With students taking online classes amid the COVID-19 pandemic, she recommends students set goals for participation.
“The best way for your child to monitor his/her attention in a remote class is active student responding. The student can set goals to participate two times per class and/or write notes while the teacher lectures (try to write a bullet point per PowerPoint slide or two bullets points per three-minute time period, etc.),” said Ayoob, adding having your child get a “study buddy” for each of their classes to compare notes is “an effective form of studying.”
If your child is involved in extracurricular activities, tests and special projects can get lost in the shuffle of practices, games and lessons. Keep a calendar in a common area such as the kitchen, so that preparation for a Friday spelling quiz can be a priority throughout the week.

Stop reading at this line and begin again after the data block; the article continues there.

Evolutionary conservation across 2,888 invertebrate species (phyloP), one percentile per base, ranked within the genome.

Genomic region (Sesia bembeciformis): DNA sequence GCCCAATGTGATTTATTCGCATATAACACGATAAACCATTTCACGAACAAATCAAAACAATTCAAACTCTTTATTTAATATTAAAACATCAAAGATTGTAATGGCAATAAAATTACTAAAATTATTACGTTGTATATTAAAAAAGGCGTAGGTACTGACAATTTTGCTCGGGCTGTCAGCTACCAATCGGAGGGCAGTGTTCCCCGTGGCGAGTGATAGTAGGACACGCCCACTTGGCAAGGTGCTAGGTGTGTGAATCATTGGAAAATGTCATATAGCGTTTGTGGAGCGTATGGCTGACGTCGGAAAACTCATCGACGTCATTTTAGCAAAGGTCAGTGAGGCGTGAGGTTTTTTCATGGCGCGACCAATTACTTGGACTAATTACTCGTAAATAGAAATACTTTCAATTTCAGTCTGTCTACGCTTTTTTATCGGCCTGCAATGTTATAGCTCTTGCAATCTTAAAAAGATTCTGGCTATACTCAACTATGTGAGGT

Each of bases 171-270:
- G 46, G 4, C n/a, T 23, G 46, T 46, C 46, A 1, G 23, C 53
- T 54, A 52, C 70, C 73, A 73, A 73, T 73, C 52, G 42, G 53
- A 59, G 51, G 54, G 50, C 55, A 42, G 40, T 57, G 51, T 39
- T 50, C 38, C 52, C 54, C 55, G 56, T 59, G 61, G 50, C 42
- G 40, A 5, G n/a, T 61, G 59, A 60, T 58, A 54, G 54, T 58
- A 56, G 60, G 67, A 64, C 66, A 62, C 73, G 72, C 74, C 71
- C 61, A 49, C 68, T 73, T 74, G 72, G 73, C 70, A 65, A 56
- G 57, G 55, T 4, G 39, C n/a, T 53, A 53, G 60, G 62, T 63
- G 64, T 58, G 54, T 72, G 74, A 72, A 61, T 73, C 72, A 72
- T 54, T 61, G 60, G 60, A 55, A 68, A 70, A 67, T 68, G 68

Another key area of communication is making sure your child gets adequate rest. Lack of sleep eventually wears down a child’s cognitive abilities, making effective studying difficult.
Proper nutrition is just as important. “I have read and believe multiple articles on children’s nutrition,” Freeman said. “If you can send your child off to school with a protein-packed breakfast instead of a Pop-Tart you threw into the toaster at the last minute, that is good for their brain and lends itself to a more productive morning at school. When they come home from school, have a snack for them that’s not too sugary before they dive into homework.”
But keep in mind that while parents should always be available, parent and child should work toward the child’s independence.